Two Great Locations, One Organization
Ivana Lopez-Espinosa
Please welcome the newest member of the Matthaei-Nichols team, Ivana Lopez-Espinosa. Ivana joins us as the DEI manager (diversity, equity, and inclusion). She most recently worked at the Edward Ginsberg Center at the University of Michigan, where she was the equity audit co-lead. In this Q&A, Ivana talks about what led her to Matthaei-Nichols, what DEI means to her, and what she hopes to bring to our organization.
 
Please talk about the personal and professional journey that led you to the DEI manager position at Matthaei. What spoke to you about the job?
My passion for social and environmental justice developed from a young age however it wasn’t inherent. Growing up in Gettysburg, Pennsylvania with my identities and community, I became painfully aware of the injustices embedded within education, health, and daily life.  I have wrestled with my existence as an undocumented DACA beneficiary, queer, Mexican woman in predominantly white and socio-political conservative spaces. My lived experiences allowed me to develop a curiosity for how the world functioned and why people are the way they are. Ultimately, this led me to studying sociology, and later higher education.
To be transparent, I didn’t know DEI careers in higher education existed. It wasn’t until I started working with the Chief Diversity Officer at Gettysburg College that I became aware of DEI in higher education and the impact that these positions had in moving towards justice-centered environments. This opportunity was pivotal to my professional career and personal life. During this time, I worked alongside amazing student activists, staff, faculty, and now alumni to challenge the existing structure of Gettysburg College. Before joining Matthaei-Nichols, I served as the equity audit co-lead for the Edward Ginsberg Center at the University of Michigan. This experience allowed me to interrogate community-university centers and think about the equity that is necessary to have long-lasting, mutually beneficial relationships.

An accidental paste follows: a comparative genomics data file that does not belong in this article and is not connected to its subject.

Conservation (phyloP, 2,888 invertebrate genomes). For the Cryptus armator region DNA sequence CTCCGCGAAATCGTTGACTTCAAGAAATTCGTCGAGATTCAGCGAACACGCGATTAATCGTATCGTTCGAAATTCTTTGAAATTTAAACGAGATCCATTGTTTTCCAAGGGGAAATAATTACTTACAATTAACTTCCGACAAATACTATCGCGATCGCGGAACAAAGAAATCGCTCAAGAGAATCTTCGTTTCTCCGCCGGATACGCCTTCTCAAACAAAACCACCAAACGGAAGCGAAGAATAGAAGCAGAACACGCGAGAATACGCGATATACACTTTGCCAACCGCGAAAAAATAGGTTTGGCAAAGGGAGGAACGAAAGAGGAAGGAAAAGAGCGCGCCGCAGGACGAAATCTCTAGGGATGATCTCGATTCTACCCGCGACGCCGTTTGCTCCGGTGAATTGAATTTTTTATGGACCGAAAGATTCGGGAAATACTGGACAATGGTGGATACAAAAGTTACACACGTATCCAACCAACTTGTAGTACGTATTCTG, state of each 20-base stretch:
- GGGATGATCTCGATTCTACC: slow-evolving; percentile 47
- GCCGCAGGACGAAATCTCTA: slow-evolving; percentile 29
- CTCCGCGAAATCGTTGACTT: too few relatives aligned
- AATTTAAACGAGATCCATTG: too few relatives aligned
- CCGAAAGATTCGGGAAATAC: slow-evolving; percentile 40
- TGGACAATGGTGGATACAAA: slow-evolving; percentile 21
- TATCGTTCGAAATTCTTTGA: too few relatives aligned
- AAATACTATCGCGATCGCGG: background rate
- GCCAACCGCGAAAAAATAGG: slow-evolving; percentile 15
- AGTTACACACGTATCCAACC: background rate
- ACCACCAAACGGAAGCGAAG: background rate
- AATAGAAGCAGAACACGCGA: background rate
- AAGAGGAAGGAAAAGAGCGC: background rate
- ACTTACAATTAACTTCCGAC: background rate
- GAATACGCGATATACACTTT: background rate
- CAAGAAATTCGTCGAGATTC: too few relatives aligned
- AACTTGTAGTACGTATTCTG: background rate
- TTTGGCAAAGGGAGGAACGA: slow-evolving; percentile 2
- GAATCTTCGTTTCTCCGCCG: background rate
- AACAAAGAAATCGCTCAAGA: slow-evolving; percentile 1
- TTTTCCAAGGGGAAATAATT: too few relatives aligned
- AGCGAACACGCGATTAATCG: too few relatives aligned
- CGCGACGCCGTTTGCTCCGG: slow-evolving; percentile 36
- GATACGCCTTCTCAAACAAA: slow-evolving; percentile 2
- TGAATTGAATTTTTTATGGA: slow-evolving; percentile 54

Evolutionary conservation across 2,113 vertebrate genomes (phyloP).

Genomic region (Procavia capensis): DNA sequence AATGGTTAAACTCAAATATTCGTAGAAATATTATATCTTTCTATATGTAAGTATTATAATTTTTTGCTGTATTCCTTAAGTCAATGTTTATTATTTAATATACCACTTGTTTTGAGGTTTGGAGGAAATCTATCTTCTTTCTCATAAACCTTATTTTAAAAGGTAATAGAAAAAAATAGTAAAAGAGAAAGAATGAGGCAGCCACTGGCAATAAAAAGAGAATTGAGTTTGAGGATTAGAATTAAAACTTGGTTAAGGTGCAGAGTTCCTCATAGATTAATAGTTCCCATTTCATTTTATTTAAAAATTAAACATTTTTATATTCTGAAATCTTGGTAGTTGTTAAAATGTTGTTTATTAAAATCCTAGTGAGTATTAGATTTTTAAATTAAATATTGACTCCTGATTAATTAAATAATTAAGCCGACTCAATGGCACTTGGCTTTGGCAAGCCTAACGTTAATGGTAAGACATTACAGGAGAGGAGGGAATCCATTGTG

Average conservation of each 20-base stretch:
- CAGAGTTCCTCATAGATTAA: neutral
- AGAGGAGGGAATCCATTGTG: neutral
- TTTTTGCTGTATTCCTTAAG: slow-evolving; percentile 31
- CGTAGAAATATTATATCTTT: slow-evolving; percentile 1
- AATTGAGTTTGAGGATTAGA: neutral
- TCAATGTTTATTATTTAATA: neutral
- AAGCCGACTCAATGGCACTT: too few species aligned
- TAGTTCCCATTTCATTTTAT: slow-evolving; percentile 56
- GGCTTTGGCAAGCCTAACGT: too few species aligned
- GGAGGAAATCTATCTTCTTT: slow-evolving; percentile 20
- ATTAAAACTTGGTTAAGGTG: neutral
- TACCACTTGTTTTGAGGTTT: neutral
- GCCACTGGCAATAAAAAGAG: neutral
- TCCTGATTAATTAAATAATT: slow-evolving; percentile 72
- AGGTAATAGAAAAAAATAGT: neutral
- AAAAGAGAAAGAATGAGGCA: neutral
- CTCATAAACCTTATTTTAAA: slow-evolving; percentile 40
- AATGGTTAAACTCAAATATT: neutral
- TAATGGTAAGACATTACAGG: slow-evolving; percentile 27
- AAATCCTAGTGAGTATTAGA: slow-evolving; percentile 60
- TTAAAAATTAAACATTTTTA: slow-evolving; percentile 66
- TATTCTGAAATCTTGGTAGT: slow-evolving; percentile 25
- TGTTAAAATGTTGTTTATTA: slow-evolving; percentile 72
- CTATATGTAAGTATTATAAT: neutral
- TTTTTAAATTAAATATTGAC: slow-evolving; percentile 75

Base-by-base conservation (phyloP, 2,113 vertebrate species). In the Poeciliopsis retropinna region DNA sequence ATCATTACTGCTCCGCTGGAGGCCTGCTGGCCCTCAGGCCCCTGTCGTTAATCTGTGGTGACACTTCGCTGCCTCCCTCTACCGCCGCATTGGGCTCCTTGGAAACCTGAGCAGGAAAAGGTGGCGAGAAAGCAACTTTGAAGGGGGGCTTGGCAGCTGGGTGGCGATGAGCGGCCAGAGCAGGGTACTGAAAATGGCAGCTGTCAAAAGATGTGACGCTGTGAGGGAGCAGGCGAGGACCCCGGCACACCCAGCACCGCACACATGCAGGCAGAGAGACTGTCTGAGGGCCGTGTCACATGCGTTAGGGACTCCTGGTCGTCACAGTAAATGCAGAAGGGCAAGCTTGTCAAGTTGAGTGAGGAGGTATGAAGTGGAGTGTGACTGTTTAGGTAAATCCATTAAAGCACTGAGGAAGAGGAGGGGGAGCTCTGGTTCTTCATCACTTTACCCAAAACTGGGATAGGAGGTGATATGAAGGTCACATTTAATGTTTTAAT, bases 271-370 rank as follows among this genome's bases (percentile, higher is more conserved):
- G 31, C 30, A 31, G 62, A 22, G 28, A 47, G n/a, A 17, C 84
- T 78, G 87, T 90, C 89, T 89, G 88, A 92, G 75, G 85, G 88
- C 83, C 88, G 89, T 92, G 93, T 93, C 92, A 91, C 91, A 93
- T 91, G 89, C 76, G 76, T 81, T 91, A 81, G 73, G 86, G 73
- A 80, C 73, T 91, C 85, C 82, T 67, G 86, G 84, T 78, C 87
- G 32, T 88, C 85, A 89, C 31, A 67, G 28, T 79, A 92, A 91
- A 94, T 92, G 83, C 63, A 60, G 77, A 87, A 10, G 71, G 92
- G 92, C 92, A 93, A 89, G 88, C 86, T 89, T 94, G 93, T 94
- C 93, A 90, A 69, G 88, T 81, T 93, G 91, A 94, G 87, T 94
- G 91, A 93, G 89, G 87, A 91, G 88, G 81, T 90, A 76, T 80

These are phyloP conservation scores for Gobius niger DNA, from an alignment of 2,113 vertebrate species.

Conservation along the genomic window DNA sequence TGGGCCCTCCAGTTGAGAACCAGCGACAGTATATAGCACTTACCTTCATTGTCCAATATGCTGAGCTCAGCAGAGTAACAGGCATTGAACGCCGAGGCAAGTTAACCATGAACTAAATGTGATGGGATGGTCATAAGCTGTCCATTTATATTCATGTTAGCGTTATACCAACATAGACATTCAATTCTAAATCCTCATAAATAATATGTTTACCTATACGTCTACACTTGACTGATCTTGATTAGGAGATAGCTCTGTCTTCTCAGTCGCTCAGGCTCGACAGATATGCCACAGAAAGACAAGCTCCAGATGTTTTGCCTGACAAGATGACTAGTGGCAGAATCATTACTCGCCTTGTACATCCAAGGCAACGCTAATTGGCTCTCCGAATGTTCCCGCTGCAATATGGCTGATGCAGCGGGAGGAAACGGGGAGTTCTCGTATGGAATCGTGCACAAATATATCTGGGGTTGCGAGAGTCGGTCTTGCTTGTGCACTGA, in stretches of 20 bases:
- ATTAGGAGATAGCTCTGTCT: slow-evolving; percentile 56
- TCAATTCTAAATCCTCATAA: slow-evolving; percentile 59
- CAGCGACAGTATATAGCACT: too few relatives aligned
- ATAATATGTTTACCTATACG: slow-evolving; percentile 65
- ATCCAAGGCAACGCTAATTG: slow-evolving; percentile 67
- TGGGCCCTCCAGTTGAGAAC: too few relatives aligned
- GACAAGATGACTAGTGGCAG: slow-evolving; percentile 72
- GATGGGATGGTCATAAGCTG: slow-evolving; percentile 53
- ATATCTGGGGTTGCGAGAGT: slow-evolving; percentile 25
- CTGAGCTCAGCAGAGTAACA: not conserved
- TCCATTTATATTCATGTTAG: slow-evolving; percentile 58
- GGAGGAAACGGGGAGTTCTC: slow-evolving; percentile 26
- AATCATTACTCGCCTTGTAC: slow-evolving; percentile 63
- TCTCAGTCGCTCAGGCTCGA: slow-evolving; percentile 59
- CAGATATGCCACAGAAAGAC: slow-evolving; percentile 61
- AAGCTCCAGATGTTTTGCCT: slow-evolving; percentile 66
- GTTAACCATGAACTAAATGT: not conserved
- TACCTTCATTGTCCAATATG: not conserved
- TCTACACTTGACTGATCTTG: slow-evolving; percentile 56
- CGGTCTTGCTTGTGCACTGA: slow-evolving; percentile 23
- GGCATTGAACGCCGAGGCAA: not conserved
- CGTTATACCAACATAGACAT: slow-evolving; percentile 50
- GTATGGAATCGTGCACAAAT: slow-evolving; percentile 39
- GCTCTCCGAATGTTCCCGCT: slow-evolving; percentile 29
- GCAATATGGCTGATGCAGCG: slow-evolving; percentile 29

I was very excited about the DEI Manager position at Matthaei-Nichols because it combines my love for community, knowledge, and the earth while utilizing my power and privilege to advocate for equitable justice. The opportunity to question value structures and position equity and justice as catalysts to build the organization’s future spoke to me the most as I applied for this position. It is important to incorporate DEI into an organization’s infrastructure because it means that the organization values and is actively working to combat larger systems of oppression.
 
DEI, or diversity, equity, and inclusion, is something we hear a lot about today. What does DEI mean to you, and why is it important?
This is a great and complicated question for a plethora of reasons. To me, DEI means understanding the oppressive and exclusionary foundations of society in order to create spaces that strive to eradicate systemic and structural oppression. In my experience, DEI is not enough and it is a term that institutions of higher education have adopted without questioning the intersections of power and oppression—which is necessary to thoroughly understand diversity, equity, and inclusion. DEI is important and long overdue. As I continue to do DEI work in higher education, it is important to me to uphold equity as central to advancing social change and incorporate justice and accessibility. Recognizing DEI within all facets of an organization is crucial to advancing social and environmental justice. Although DEI is focused on student/staff programming, it is important that DEI is embedded within all aspects of our organization from policies and practices to community and visitor engagement. DEI can be scary because it challenges how we were taught to understand the world; my goal is to work with members of Matthaei-Nichols to exist in comfortable discomfort and to make DEI digestible and a part of our everyday lives.
A DEI manager is a first for Matthaei-Nichols. What do you see as your role in the context of a botanical garden, one that is both a public space and a university department?
I envision the role of the DEI Manager at Matthaei-Nichols as functioning in multiple capacities. When we think about our organization as a public space, it is important that the DEI manager understands community and visitor experiences from the lens of accessibility, knowledge creation, and storytelling. As a university department, it is critical to embed DEI within the infrastructure, such as policies and practices, and culture. We are an ecosystem and it is important that we recognize the role that everyone has in flourishing an environment that values diversity, equity, inclusion, accessibility, and justice.
 
What are some of your first priorities for Matthaei-Nichols as DEI manager?